Entries from June 2009

Looking for a IR / Data Mining Job?

June 30th, 2009 · 4 Comments · Uncategorized

No, I’m not recruiting for my team–though I’m always open to research collaborations. But I wanted to call readers’ attention to at least two places that are hiring folks with expertise in information retrieval. The first is Panjiva, a startup that I’m advising. You can read more about them here. They are looking for a […]

[Read more →]

Tags:

Off to SIGMOD

June 29th, 2009 · Comments Off · Uncategorized

I hope you’ve been enjoying my recent posting frenzy, because the noise will be a bit think in the next couple of weeks. I’m about to head to Providence, where I’ll be attending SIGMOD 2009 and presenting an invited talk on “Design for Interaction“. Yes, database people care about HCIR too! I don’t know what […]

[Read more →]

Tags:

Faceted Search Book Is In Print!

June 29th, 2009 · 5 Comments · Uncategorized

To paraphrase Navin R. Johnson from The Jerk, the new faceted search books are here! I received my author’s copies this weekend, and I’ve heard from a few people that they’ve received theirs. It even features a blurb from Peter Morville that made me feel warm and fuzzy. So how do you get a copy? […]

[Read more →]

Tags:

Reports from HCOMP 2009

June 29th, 2009 · Comments Off · Uncategorized

Check out Panos’s extensive live blogging from what, as far as I know, is the first Human Computation Workshop (HCOMP  2009). You can also see the associated #hcomp Twitter activity. Evidently Luis von Ahn used his keynote to unveil MonoLingo, a human-powered system for translation, but only using people that know one language (no idea […]

[Read more →]

Tags:

Malcolm Gladwell to Chris Anderson: No “Free” Lunch

June 29th, 2009 · Comments Off · Uncategorized

Malcolm Gladwell, a staff writer for The New Yorker and author of The Tipping Point, Blink, and Outliers, offers a scathing review of Free: The Future of a Radical Price, the recently written book by Chris Anderson. He doesn’t even mention the plagiarism scandal. Instead, he attacks the book’s thesis, which he characterizes as “an […]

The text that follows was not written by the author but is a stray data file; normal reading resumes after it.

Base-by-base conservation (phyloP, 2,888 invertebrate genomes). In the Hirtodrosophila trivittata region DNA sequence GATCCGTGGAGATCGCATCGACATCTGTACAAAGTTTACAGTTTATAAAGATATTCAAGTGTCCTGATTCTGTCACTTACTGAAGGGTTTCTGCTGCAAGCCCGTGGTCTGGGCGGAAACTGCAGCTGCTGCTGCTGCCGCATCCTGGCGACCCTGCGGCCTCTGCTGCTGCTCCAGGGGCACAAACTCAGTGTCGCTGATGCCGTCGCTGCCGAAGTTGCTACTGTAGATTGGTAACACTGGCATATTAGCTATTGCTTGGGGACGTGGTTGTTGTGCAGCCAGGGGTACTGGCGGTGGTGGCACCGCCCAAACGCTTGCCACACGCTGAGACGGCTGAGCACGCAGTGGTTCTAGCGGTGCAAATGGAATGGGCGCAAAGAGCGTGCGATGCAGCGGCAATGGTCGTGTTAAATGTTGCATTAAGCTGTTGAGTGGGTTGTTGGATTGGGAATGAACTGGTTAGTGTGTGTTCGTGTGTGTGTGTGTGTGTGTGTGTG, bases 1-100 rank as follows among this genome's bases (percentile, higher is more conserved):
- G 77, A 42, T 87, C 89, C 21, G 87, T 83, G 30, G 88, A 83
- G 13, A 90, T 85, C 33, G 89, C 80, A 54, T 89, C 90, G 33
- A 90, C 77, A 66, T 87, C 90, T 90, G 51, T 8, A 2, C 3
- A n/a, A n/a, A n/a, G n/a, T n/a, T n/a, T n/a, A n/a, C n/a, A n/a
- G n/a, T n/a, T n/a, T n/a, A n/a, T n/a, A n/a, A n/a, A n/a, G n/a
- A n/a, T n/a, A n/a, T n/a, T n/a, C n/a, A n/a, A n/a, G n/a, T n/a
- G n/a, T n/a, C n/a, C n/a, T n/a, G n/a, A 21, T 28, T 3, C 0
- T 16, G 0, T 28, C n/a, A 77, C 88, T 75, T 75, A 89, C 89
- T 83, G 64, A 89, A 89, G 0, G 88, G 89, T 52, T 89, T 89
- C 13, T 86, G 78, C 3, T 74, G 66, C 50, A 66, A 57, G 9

[Read more →]

Tags:

Even Google Should Beware Of Hubris

June 28th, 2009 · 14 Comments · General

One of the best words we’ve inherited from the ancient Greeks is hubris (ὕβρις), defined on Wikipedia as “overweening pride, superciliousness, or arrogance, often resulting in fatal retribution or nemesis”. Homer used hubris to drive the plots (and moral lessons) of  both of his famous epics, the Iliad and the Odyssey. Hubris is, of course, […]

[Read more →]

Tags:

Are Spammers Taking Over Twitter?

June 27th, 2009 · 4 Comments · General

Until recently, I’ve noticed the occasional incdent where a Twitter “trending topic” was socially engineered by a spammer, usually by an application which auto-tweets on sign-up. But the problem seems to be getting noticeably worse. Just a few days ago Habitat, a furniture store, used the trending topics as hashtags–including one associated with the disputed […]

[Read more →]

Tags:

Aardvark Burrows Out Of Beta

June 27th, 2009 · 5 Comments · General

I just received an email from Max Ventilla, CEO of social search startup Aardvark, to let me know that Aardvark is now open to anyone who wants to sign up. Well, anyone with a Facebook account–but I can’t imagine that there are many people who are curious to sign up for a service like Aardvark […]

[Read more →]

Tags:

Search Innovation: Why Can’t We All Just Get Along?

June 26th, 2009 · 5 Comments · General

It’s unusual for HCIR to make it into the mainstream business press, so I was delighted when Pete Barlas reached out to me in connection with an article he published Wednesday in Investor’s Business Daily, entitled “Bing Feature Has Many Fathers; Rivals Lining Up To Take Credit“. The genesis for the article was a dispute […]

[Read more →]

Tags:

And Bing’s Strongest Vertical Is…Kayak?

June 25th, 2009 · 7 Comments · General

Many people (myself included) have said that Bing’s strongest vertical is travel. And a number have noted the striking similarity between Bing’s travel search and Kayak. David Radin: This feels so much like Kayak that without asking, I assumed Microsoft licensed the technology from Kayak. Can you say “eerily similar”? David Weinberger: Bing’s ripping off […]

[Read more →]

Tags:

Clicky Web Analytics